The federal agency began looking into the issue after receiving a complaint from a man who was turned down for a job as a security guard in Pennsylvania because he had been twice convicted of burglary. G4S Secure Systems, one of the country’s largest security firms, refused to hire the man, citing a Pennsylvania law that is almost identical to the law in Massachusetts.

EEOC officials and other advocates testified before the US Commission on Civil Rights in December that security firms can check a job applicant’s background and make a case that a criminal record could adversely impact his ability to perform the job. But they said a criminal record should not be a preemptive factor in the hiring decision. The officials also said that the federal Civil Rights Act, specifically Title VII, which bars discrimination based on disparate treatment, trumps state and local statutes.

“Under Title VII, the mere fact of having a criminal record should not automatically, and without consideration, bar a person from all future employment,” Carol Miaskoff, the acting associate legal counsel at EEOC, told the Civil Rights commissioners.

The case involving G4S has not been resolved yet, but the EEOC has already issued guidelines for employers to follow. The new guidelines tell employers they could be subject to claims of discrimination should they use criminal records as the sole reason to deny employment because of the “disparate” impact on minorities.

The qualifications for security jobs are minimal, with a high school diploma being the most common requirement and little to no prior experience expected. The pay is commensurate with the minimal education requirements, mostly in the $20,000 to $30,000 range. Federal officials say minorities, who often have less access to higher education, are attracted to security jobs, yet they often have criminal records which disqualify them.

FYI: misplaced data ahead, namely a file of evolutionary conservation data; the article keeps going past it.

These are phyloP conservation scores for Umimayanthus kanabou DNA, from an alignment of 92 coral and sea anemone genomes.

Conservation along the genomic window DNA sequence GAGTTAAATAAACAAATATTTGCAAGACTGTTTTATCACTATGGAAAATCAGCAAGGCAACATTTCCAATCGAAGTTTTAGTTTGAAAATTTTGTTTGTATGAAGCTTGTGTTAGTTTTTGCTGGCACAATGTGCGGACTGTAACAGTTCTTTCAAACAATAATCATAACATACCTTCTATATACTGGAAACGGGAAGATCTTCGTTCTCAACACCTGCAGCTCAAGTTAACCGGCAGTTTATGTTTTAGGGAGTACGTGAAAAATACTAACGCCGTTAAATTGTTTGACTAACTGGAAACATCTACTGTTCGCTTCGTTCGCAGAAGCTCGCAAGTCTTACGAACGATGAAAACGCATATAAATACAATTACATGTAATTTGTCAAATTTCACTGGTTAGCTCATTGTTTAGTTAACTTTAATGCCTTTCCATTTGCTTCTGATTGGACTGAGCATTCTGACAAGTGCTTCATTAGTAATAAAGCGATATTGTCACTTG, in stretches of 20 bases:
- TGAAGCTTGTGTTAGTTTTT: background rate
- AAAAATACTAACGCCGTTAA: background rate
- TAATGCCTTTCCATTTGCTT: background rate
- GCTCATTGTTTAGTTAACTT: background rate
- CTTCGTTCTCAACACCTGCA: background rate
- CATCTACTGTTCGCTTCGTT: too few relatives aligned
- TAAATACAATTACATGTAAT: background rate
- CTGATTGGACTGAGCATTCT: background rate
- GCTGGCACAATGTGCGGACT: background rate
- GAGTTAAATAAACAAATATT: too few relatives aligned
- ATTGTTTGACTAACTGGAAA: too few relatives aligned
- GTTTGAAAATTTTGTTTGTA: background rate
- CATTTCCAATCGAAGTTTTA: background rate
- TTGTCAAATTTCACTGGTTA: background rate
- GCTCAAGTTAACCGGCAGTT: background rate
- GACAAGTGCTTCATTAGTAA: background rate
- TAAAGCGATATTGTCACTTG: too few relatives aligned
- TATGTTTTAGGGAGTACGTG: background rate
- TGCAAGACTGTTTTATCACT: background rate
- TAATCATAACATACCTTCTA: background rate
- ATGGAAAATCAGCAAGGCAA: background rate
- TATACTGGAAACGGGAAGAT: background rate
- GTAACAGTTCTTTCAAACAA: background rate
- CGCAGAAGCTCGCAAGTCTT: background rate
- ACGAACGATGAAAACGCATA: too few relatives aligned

The EEOC guidance cites race-based disparities in convictions and incarcerations and also refers to a number of studies showing minorities have a harder time finding jobs because of their criminal records. The EEOC says employers should take into consideration the individual circumstances of each applicant, such as the facts surrounding the conviction, the number of convictions, how old the offender was at the time of the conviction, and how long before the job application the conviction occurred.

Ferraro, the ethics and security expert, says the EEOC action creates a Catch-22 for security companies. On the one hand, he says, it’s “common sense” that sensitive positions that require trust should be staffed by those with no criminal background. But he says there are security jobs that could be filled by someone who may have a record but has the potential to be a valuable asset.

“It’s a dilemma for the employer; which battle do they want to fight: the state, which may take their license, or a federal employment action?” he asks. “Most employers, though, would go out of their way to hire someone with a record if they otherwise might be a qualified applicant.”

The armed forces do not have a blanket prohibition on enlistees having criminal records, granting military applicants nearly 4,000 “misconduct” waivers during fiscal 2011, including 32 for felony convictions. “While present standards are high, we have not adopted a zero-defect mentality,” says Lt. Cmdr. Nate Christensen, a spokesman for the Defense Depart­ment. “Everyone makes mistakes. We evaluate each applicant from a whole-person perspective.”

As CommonWealth went to press, Ramos asked state officials to seal his criminal record in an effort to shield his teenage transgression from public view. The state’s probation commissioner approved his request and Long­wood Security invited him to return to work. But Ramos says he’s not sure the change will work, for good reason.

Meet the Author

Jack Sullivan

Senior Investigative Reporter, CommonWealth

About Jack Sullivan